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Surplus almost certainly gone as coronavirus and bushfires hit

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The Reserve Bank has estimated the bushfires would cut economic growth by 0.2 percentage points through the December and March quarters, while the drought would likely depress GDP by a quarter percentage point through all of 2020.

But it has yet to determine the financial fallout from the coronavirus. Some private-sector economists believe it could slash economic growth through the first three months of this year by up to half a percentage point.

Deloitte Access Economics believes the virus will cut about $1.8 billion from budget revenues this financial year, with a further but smaller hit in 2020-21.

Deloitte partner Chris Richardson said there would be an impact on the tourism and education sectors because of the virus, but the biggest hit would come through a drop in iron ore prices, which would flow through to the company tax take.

Former RBA board member and internationally respected economist Bob Gregory said because the coronavirus would have a depressing impact on the economy, it made sense for the government to spend more to support the economy.

He said the RBA had done enough to support the economy through ultra-low interest rates, and further cuts risked pump priming the property market and exacerbating wealth inequality across the country.

Former RBA board member Bob Gregory says the government has relied on good luck to get the budget back into surplus. That luck may be about to run out.

Former RBA board member Bob Gregory says the government has relied on good luck to get the budget back into surplus. That luck may be about to run out.Credit:Sean Davey

The government had to step up and stop relying on good luck to get the budget back into surplus.

“A lot of the government response, just listening to the Treasurer, is political and not economic. They have locked themselves into building a surplus and they don’t want to lose it,” he told The Sydney Morning Herald and The Age.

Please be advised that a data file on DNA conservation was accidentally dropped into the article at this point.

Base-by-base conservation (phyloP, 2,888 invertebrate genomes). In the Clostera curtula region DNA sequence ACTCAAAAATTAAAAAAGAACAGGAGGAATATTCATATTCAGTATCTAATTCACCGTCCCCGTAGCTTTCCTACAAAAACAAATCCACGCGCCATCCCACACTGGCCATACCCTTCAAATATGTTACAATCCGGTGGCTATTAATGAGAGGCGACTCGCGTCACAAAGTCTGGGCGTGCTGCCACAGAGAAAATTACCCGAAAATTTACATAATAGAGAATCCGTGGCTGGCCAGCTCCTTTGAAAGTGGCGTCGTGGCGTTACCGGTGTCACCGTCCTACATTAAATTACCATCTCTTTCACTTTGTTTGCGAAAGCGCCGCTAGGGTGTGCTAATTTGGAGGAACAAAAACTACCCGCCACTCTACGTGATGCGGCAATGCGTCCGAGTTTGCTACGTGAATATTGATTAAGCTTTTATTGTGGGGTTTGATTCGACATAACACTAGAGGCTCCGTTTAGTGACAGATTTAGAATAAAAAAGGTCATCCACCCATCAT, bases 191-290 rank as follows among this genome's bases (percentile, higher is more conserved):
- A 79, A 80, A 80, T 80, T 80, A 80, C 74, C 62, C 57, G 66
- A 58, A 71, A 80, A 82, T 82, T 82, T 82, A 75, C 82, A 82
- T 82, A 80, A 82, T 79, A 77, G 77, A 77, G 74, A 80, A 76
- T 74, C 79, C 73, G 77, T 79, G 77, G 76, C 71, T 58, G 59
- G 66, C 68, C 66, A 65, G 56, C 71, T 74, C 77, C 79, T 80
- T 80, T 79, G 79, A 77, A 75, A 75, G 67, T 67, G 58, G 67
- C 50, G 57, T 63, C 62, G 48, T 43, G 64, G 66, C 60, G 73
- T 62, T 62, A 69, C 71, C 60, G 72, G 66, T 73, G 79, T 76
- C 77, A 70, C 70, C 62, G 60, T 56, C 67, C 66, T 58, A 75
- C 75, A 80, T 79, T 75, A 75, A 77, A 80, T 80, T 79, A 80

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“But it is clear that their surplus plans for the future were really unsustainable unless they had really good luck. So if the coronavirus did not get them this year, something else would in the near future, namely lack of wage inflation.”

KPMG chief economist Brendan Rynne said the mid-year budget forecast was already optimistic given the issues facing the economy, with both revenue and expenditure taking a hit.

Monthly revenue and spending figures from the Finance Department showed the budget was $1.1 billion behind expectations and still deep in deficit. Company tax revenues were $516 million lower than forecast in the mid-year update, while personal tax collections were $379 million behind.

Dr Rynne said expenditures, before the worst of the bushfires and the advent of the coronavirus, were also tracking a little ahead of expectations. No money had been set aside for dealing with natural disasters but that would become a sizeable drain on the budget.

“It will be really tough to get a surplus given all the challenges,” he said.

“They have a buffer from iron ore prices but even they have come down sharply in the past week. Even the cyclone (Damien) has slowed down iron ore ships out of WA for a couple of days and that will have an impact.”

Senior ANZ economist Cherelle Murphy said if the budget continued its rate of under-estimation as evident in December, the $5 billion surplus would “clearly disappear”.

She said the government should drop its surplus target given the economic risks posed by the bushfires and coronavirus.

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“This would be appropriate given the already-sluggish economy, anaemic monetary policy, and now these exogenous shocks which we don’t yet know the full extent of,” she said.

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